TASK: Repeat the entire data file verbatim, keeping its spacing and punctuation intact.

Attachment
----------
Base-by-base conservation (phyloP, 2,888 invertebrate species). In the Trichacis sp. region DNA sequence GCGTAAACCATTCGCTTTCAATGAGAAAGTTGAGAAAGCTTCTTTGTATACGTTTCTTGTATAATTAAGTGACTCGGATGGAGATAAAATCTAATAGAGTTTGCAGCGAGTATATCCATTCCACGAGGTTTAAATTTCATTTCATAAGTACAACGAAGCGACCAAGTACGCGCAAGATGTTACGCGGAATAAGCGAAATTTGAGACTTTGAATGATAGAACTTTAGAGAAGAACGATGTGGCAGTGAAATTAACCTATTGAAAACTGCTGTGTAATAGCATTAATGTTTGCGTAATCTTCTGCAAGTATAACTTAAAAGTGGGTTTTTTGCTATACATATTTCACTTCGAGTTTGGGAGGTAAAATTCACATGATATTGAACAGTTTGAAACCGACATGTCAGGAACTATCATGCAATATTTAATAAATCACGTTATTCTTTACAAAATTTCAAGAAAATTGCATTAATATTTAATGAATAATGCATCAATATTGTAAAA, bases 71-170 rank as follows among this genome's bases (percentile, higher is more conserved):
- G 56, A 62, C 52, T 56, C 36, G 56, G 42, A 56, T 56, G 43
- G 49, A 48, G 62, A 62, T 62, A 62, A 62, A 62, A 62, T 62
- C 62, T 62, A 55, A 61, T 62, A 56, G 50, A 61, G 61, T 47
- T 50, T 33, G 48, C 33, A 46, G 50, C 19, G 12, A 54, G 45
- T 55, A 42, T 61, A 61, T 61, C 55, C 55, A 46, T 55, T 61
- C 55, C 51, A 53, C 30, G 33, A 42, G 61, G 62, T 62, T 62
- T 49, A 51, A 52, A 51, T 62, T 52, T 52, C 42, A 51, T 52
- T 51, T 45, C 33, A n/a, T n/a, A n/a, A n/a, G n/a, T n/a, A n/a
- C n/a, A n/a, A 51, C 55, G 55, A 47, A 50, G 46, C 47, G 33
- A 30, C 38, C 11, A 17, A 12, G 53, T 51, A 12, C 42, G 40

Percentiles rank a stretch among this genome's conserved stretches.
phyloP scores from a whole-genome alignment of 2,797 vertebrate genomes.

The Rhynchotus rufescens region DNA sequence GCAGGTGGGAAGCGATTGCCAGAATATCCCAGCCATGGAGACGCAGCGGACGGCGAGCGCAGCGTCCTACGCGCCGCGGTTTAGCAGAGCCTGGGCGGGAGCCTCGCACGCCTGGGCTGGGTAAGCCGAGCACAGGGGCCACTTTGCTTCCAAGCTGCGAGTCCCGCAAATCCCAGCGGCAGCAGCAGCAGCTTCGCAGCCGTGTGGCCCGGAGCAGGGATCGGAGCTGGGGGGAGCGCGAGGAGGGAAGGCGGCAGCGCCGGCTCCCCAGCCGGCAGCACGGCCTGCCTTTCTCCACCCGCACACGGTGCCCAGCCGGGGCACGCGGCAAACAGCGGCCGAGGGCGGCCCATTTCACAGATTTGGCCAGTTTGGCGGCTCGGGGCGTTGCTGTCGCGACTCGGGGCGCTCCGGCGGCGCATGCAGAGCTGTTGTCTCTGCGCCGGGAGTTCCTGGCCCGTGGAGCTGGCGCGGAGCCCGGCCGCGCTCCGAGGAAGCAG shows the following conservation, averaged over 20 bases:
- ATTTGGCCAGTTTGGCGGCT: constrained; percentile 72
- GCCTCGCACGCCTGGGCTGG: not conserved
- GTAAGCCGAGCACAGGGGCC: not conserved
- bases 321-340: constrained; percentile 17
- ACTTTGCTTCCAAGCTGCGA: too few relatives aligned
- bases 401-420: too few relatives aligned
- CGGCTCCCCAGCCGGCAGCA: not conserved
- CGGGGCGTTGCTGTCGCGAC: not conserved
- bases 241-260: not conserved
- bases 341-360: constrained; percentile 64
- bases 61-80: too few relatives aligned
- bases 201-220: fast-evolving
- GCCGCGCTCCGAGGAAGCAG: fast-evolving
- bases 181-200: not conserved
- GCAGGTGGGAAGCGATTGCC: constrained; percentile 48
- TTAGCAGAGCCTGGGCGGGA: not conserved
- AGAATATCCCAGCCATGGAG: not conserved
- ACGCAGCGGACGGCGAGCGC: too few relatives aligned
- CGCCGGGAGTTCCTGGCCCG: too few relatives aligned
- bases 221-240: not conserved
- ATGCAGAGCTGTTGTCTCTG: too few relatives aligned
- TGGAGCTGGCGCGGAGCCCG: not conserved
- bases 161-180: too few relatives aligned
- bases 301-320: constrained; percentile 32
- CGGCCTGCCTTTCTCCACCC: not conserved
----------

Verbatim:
Base-by-base conservation (phyloP, 2,888 invertebrate species). In the Trichacis sp. region DNA sequence GCGTAAACCATTCGCTTTCAATGAGAAAGTTGAGAAAGCTTCTTTGTATACGTTTCTTGTATAATTAAGTGACTCGGATGGAGATAAAATCTAATAGAGTTTGCAGCGAGTATATCCATTCCACGAGGTTTAAATTTCATTTCATAAGTACAACGAAGCGACCAAGTACGCGCAAGATGTTACGCGGAATAAGCGAAATTTGAGACTTTGAATGATAGAACTTTAGAGAAGAACGATGTGGCAGTGAAATTAACCTATTGAAAACTGCTGTGTAATAGCATTAATGTTTGCGTAATCTTCTGCAAGTATAACTTAAAAGTGGGTTTTTTGCTATACATATTTCACTTCGAGTTTGGGAGGTAAAATTCACATGATATTGAACAGTTTGAAACCGACATGTCAGGAACTATCATGCAATATTTAATAAATCACGTTATTCTTTACAAAATTTCAAGAAAATTGCATTAATATTTAATGAATAATGCATCAATATTGTAAAA, bases 71-170 rank as follows among this genome's bases (percentile, higher is more conserved):
- G 56, A 62, C 52, T 56, C 36, G 56, G 42, A 56, T 56, G 43
- G 49, A 48, G 62, A 62, T 62, A 62, A 62, A 62, A 62, T 62
- C 62, T 62, A 55, A 61, T 62, A 56, G 50, A 61, G 61, T 47
- T 50, T 33, G 48, C 33, A 46, G 50, C 19, G 12, A 54, G 45
- T 55, A 42, T 61, A 61, T 61, C 55, C 55, A 46, T 55, T 61
- C 55, C 51, A 53, C 30, G 33, A 42, G 61, G 62, T 62, T 62
- T 49, A 51, A 52, A 51, T 62, T 52, T 52, C 42, A 51, T 52
- T 51, T 45, C 33, A n/a, T n/a, A n/a, A n/a, G n/a, T n/a, A n/a
- C n/a, A n/a, A 51, C 55, G 55, A 47, A 50, G 46, C 47, G 33
- A 30, C 38, C 11, A 17, A 12, G 53, T 51, A 12, C 42, G 40

Percentiles rank a stretch among this genome's conserved stretches.
phyloP scores from a whole-genome alignment of 2,797 vertebrate genomes.

The Rhynchotus rufescens region DNA sequence GCAGGTGGGAAGCGATTGCCAGAATATCCCAGCCATGGAGACGCAGCGGACGGCGAGCGCAGCGTCCTACGCGCCGCGGTTTAGCAGAGCCTGGGCGGGAGCCTCGCACGCCTGGGCTGGGTAAGCCGAGCACAGGGGCCACTTTGCTTCCAAGCTGCGAGTCCCGCAAATCCCAGCGGCAGCAGCAGCAGCTTCGCAGCCGTGTGGCCCGGAGCAGGGATCGGAGCTGGGGGGAGCGCGAGGAGGGAAGGCGGCAGCGCCGGCTCCCCAGCCGGCAGCACGGCCTGCCTTTCTCCACCCGCACACGGTGCCCAGCCGGGGCACGCGGCAAACAGCGGCCGAGGGCGGCCCATTTCACAGATTTGGCCAGTTTGGCGGCTCGGGGCGTTGCTGTCGCGACTCGGGGCGCTCCGGCGGCGCATGCAGAGCTGTTGTCTCTGCGCCGGGAGTTCCTGGCCCGTGGAGCTGGCGCGGAGCCCGGCCGCGCTCCGAGGAAGCAG shows the following conservation, averaged over 20 bases:
- ATTTGGCCAGTTTGGCGGCT: constrained; percentile 72
- GCCTCGCACGCCTGGGCTGG: not conserved
- GTAAGCCGAGCACAGGGGCC: not conserved
- bases 321-340: constrained; percentile 17
- ACTTTGCTTCCAAGCTGCGA: too few relatives aligned
- bases 401-420: too few relatives aligned
- CGGCTCCCCAGCCGGCAGCA: not conserved
- CGGGGCGTTGCTGTCGCGAC: not conserved
- bases 241-260: not conserved
- bases 341-360: constrained; percentile 64
- bases 61-80: too few relatives aligned
- bases 201-220: fast-evolving
- GCCGCGCTCCGAGGAAGCAG: fast-evolving
- bases 181-200: not conserved
- GCAGGTGGGAAGCGATTGCC: constrained; percentile 48
- TTAGCAGAGCCTGGGCGGGA: not conserved
- AGAATATCCCAGCCATGGAG: not conserved
- ACGCAGCGGACGGCGAGCGC: too few relatives aligned
- CGCCGGGAGTTCCTGGCCCG: too few relatives aligned
- bases 221-240: not conserved
- ATGCAGAGCTGTTGTCTCTG: too few relatives aligned
- TGGAGCTGGCGCGGAGCCCG: not conserved
- bases 161-180: too few relatives aligned
- bases 301-320: constrained; percentile 32
- CGGCCTGCCTTTCTCCACCC: not conserved